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I drive a 1932 Packard 900 Light Eight which I restored. It has all new babbitt bearings and of course, mechanical brakes. The rear end is 4.36/1 and I cruise the car comfortably at 45-50 mph. Both me and the car are happiest at about 45 mph. After that the engine seems wound out although it will go faster if you want it to but is very uncomfortable feeling at higher speeds. First gear is all but superfluous in this car; my grandfather pulled stumps out of the ground with a '31 Packard. I tour the car with the VMCCA and all of our tours for these older pre-war cars seem to be designed around a 40-45 mph average speed. I agree with the poster that prefers to go slower and "smell the roses"; that is why I drive an old car. I have it because I want a 1932 driving experience, not a modern one which I can get every day in a modern car.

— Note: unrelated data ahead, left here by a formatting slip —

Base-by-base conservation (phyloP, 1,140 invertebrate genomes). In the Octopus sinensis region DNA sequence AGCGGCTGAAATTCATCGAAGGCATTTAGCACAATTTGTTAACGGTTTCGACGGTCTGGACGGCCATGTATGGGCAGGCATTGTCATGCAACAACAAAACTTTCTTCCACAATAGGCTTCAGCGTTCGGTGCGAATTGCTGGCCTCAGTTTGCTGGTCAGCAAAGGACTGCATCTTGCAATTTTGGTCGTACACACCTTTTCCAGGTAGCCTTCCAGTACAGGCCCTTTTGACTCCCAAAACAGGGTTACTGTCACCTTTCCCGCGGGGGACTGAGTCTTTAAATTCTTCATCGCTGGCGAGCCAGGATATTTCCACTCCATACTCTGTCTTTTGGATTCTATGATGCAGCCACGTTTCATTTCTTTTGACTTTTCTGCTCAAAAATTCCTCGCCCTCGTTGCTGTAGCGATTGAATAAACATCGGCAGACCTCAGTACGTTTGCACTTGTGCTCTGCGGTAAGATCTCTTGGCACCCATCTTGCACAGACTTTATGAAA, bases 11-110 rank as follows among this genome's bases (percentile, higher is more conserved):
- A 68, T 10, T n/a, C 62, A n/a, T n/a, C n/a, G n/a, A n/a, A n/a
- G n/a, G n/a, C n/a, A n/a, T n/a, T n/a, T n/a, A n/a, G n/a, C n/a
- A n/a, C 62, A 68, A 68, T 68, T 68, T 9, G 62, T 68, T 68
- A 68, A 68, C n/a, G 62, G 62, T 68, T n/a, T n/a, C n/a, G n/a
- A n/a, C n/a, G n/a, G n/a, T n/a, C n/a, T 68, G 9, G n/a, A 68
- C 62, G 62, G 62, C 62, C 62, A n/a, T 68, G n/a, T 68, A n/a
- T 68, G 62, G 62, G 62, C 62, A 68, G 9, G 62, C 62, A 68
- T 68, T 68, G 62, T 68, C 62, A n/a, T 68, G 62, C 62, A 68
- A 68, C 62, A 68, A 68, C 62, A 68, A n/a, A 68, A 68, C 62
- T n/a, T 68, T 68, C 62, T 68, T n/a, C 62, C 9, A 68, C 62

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I find adventure/nostalgia in driving these old beauties on the open road. I've made a few 1000-2000 mile trips in a classic. Although I have to admit negotiating cities is very taxing. My trips have usually been to fly from California to the midwest and attempt to drive home what usually boils down to a barn find that runs and stops. I try not to worry too much about speed...and I've found that the Interstate freeways are easier than the more picturesque blue highways. On the freeway, other folks can whip past you at their desired supersonic speeds. All the while honking and waving because, I assume, they are jealous.

I should admit though, that I've retired from the risky barn find, and only drive what I've fixed up and know that I can reasonably depend on, ie: safe tires, good brakes, and working lights. It really is enough adventure in a good running classic.

-Wishbone

couple of pics of my latest run: 1935 Nash